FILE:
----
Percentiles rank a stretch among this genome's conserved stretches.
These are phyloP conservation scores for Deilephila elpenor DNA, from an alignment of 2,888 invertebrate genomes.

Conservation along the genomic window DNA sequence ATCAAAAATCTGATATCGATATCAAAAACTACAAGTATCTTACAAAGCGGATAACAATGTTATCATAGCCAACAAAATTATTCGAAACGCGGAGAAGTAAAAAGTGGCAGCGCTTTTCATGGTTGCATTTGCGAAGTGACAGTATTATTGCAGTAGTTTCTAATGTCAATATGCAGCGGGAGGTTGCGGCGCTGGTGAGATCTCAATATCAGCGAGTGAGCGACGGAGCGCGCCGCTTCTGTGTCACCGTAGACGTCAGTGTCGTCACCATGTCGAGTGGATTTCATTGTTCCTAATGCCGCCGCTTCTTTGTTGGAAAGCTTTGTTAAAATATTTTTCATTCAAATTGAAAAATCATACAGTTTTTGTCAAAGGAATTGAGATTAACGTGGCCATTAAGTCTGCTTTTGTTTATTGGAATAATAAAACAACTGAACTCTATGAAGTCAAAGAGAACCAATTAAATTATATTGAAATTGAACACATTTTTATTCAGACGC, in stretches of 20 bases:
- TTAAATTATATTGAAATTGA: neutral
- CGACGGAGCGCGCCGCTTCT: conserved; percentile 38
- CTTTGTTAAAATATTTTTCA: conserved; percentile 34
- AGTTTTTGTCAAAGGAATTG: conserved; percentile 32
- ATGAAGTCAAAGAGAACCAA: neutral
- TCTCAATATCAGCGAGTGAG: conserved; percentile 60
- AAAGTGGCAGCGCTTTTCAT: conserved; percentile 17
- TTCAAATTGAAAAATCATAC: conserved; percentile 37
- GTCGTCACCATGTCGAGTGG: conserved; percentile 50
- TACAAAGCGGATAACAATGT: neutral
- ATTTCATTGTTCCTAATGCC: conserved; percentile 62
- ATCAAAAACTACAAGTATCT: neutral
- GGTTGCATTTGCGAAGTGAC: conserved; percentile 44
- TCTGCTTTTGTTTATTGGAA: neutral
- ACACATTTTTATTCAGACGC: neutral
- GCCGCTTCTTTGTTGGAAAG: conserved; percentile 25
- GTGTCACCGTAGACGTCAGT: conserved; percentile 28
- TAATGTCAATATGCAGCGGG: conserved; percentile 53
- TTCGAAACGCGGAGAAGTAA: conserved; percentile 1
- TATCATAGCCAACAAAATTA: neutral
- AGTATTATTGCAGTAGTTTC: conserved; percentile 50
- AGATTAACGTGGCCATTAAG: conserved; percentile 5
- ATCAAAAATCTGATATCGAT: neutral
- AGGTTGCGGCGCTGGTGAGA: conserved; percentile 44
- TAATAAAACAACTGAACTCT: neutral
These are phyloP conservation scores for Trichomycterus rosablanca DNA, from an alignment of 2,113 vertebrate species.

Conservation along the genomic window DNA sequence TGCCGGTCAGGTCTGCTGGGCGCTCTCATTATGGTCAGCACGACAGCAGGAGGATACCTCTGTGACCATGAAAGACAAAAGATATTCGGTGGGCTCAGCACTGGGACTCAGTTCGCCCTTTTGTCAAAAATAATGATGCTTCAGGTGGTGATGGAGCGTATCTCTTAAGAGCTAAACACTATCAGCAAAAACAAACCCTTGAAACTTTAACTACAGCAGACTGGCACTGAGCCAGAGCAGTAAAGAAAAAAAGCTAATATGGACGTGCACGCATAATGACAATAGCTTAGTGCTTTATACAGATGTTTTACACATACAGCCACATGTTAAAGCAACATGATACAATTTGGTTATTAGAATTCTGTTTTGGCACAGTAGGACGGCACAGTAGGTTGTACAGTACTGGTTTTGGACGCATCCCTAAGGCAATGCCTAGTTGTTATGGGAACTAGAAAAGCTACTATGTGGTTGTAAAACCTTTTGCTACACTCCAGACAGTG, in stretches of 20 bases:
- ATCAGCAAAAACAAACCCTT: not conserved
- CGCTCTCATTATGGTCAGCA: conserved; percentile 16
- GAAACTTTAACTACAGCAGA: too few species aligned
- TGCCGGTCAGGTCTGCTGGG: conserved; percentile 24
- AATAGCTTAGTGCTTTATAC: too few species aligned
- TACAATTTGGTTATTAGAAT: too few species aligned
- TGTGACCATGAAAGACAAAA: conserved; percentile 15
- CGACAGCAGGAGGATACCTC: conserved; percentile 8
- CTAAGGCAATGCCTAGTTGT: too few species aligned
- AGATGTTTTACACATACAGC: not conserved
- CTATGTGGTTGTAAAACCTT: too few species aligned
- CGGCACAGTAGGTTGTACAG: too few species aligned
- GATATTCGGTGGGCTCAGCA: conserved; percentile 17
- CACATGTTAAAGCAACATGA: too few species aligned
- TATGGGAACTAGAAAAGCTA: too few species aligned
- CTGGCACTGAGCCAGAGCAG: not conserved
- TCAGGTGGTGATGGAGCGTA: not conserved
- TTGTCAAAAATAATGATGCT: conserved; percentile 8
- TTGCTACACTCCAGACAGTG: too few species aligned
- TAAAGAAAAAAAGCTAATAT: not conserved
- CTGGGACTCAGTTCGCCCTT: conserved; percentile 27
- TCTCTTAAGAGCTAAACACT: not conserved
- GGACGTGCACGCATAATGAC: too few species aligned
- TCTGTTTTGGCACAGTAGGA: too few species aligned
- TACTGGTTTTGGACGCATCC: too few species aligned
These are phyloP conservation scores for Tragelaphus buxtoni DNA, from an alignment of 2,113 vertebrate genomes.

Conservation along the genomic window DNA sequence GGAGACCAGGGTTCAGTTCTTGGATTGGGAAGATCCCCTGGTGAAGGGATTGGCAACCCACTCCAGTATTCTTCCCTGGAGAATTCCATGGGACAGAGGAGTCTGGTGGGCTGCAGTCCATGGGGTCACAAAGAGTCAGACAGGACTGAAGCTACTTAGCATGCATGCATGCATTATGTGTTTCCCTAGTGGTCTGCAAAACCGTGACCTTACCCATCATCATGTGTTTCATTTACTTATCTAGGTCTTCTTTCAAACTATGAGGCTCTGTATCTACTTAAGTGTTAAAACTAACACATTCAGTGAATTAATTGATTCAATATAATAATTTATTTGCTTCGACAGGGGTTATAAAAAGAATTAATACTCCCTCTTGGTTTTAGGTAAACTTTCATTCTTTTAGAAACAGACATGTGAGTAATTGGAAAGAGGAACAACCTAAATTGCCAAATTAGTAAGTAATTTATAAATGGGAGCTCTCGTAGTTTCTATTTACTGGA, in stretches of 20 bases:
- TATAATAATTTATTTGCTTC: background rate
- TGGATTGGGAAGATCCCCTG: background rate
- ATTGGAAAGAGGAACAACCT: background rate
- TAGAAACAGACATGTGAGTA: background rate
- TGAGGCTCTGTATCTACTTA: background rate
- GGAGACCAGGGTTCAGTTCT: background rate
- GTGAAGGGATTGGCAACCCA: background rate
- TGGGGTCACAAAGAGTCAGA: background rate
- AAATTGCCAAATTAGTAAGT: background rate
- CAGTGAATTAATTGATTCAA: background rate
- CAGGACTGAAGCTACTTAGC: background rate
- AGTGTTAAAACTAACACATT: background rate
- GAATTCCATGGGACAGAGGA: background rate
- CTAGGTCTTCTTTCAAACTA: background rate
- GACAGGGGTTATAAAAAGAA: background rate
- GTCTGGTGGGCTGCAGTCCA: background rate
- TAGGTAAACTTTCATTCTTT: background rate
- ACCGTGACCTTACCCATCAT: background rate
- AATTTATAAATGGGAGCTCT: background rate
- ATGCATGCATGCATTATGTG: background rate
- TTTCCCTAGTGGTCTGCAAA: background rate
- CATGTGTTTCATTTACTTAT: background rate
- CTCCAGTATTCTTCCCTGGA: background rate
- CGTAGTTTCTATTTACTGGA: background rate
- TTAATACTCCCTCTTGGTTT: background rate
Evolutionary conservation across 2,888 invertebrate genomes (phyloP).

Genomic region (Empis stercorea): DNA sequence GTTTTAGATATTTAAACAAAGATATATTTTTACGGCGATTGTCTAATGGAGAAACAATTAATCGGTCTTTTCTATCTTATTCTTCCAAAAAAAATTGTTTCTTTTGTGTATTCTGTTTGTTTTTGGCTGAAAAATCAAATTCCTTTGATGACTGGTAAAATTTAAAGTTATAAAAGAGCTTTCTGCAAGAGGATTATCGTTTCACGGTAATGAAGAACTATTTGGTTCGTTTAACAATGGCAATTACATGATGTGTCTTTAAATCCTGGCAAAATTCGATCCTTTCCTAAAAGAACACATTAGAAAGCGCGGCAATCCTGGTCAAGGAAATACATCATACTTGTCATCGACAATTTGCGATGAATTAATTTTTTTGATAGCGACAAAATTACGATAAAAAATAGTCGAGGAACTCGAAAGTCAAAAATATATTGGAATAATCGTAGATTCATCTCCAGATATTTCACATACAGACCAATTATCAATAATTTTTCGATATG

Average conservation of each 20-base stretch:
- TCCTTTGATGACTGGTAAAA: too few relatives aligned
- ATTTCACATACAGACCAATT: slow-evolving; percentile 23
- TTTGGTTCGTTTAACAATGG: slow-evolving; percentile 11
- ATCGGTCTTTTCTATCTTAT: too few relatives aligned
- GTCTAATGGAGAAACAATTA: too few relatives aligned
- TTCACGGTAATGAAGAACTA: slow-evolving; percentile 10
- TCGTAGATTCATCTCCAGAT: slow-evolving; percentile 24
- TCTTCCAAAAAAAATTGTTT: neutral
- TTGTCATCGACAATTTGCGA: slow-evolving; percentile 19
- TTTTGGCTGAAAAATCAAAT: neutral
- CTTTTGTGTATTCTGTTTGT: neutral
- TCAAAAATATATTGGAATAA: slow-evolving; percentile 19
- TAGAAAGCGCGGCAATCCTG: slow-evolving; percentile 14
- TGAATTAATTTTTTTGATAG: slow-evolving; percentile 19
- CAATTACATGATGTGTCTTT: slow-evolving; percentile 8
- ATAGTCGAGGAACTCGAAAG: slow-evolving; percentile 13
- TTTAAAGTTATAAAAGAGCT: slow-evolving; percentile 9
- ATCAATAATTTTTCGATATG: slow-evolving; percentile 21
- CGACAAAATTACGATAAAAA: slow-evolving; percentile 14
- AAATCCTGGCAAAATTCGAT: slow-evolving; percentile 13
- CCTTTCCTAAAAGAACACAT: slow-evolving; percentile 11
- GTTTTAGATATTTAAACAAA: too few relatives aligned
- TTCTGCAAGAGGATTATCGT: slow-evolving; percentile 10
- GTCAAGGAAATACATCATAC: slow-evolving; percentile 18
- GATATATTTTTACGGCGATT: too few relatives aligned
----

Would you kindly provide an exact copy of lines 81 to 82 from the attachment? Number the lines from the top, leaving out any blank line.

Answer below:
- CGTAGTTTCTATTTACTGGA: background rate
- TTAATACTCCCTCTTGGTTT: background rate